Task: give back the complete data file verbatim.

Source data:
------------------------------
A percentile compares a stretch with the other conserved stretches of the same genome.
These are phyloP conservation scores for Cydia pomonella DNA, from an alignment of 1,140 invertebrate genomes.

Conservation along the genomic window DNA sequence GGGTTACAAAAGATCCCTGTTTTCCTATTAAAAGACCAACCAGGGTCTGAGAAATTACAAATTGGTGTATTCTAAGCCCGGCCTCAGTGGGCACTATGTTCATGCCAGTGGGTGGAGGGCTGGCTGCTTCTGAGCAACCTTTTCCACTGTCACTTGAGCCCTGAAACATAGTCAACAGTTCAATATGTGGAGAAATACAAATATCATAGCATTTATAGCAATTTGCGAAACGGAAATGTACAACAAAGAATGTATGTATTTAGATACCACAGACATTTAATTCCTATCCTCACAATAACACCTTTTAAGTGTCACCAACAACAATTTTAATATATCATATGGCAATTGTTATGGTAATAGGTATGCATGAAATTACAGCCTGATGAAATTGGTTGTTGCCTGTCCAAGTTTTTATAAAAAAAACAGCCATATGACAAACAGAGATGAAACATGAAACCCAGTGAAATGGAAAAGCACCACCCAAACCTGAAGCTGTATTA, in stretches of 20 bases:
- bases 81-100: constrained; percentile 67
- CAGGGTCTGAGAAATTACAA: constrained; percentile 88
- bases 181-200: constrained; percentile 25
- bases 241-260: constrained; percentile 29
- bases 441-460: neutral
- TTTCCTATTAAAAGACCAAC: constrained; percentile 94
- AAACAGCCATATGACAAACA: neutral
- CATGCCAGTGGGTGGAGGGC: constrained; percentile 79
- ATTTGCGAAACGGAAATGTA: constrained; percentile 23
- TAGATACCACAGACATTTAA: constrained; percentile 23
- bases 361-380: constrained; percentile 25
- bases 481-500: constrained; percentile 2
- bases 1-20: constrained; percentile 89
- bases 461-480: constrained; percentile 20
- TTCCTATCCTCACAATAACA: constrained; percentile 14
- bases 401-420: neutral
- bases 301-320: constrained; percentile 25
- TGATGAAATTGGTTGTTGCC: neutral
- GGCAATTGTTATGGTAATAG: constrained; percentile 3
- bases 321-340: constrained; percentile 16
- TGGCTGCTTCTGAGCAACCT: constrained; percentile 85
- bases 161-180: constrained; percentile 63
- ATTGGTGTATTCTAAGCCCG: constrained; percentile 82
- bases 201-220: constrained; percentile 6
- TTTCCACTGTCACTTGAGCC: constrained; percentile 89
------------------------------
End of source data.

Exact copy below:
A percentile compares a stretch with the other conserved stretches of the same genome.
These are phyloP conservation scores for Cydia pomonella DNA, from an alignment of 1,140 invertebrate genomes.

Conservation along the genomic window DNA sequence GGGTTACAAAAGATCCCTGTTTTCCTATTAAAAGACCAACCAGGGTCTGAGAAATTACAAATTGGTGTATTCTAAGCCCGGCCTCAGTGGGCACTATGTTCATGCCAGTGGGTGGAGGGCTGGCTGCTTCTGAGCAACCTTTTCCACTGTCACTTGAGCCCTGAAACATAGTCAACAGTTCAATATGTGGAGAAATACAAATATCATAGCATTTATAGCAATTTGCGAAACGGAAATGTACAACAAAGAATGTATGTATTTAGATACCACAGACATTTAATTCCTATCCTCACAATAACACCTTTTAAGTGTCACCAACAACAATTTTAATATATCATATGGCAATTGTTATGGTAATAGGTATGCATGAAATTACAGCCTGATGAAATTGGTTGTTGCCTGTCCAAGTTTTTATAAAAAAAACAGCCATATGACAAACAGAGATGAAACATGAAACCCAGTGAAATGGAAAAGCACCACCCAAACCTGAAGCTGTATTA, in stretches of 20 bases:
- bases 81-100: constrained; percentile 67
- CAGGGTCTGAGAAATTACAA: constrained; percentile 88
- bases 181-200: constrained; percentile 25
- bases 241-260: constrained; percentile 29
- bases 441-460: neutral
- TTTCCTATTAAAAGACCAAC: constrained; percentile 94
- AAACAGCCATATGACAAACA: neutral
- CATGCCAGTGGGTGGAGGGC: constrained; percentile 79
- ATTTGCGAAACGGAAATGTA: constrained; percentile 23
- TAGATACCACAGACATTTAA: constrained; percentile 23
- bases 361-380: constrained; percentile 25
- bases 481-500: constrained; percentile 2
- bases 1-20: constrained; percentile 89
- bases 461-480: constrained; percentile 20
- TTCCTATCCTCACAATAACA: constrained; percentile 14
- bases 401-420: neutral
- bases 301-320: constrained; percentile 25
- TGATGAAATTGGTTGTTGCC: neutral
- GGCAATTGTTATGGTAATAG: constrained; percentile 3
- bases 321-340: constrained; percentile 16
- TGGCTGCTTCTGAGCAACCT: constrained; percentile 85
- bases 161-180: constrained; percentile 63
- ATTGGTGTATTCTAAGCCCG: constrained; percentile 82
- bases 201-220: constrained; percentile 6
- TTTCCACTGTCACTTGAGCC: constrained; percentile 89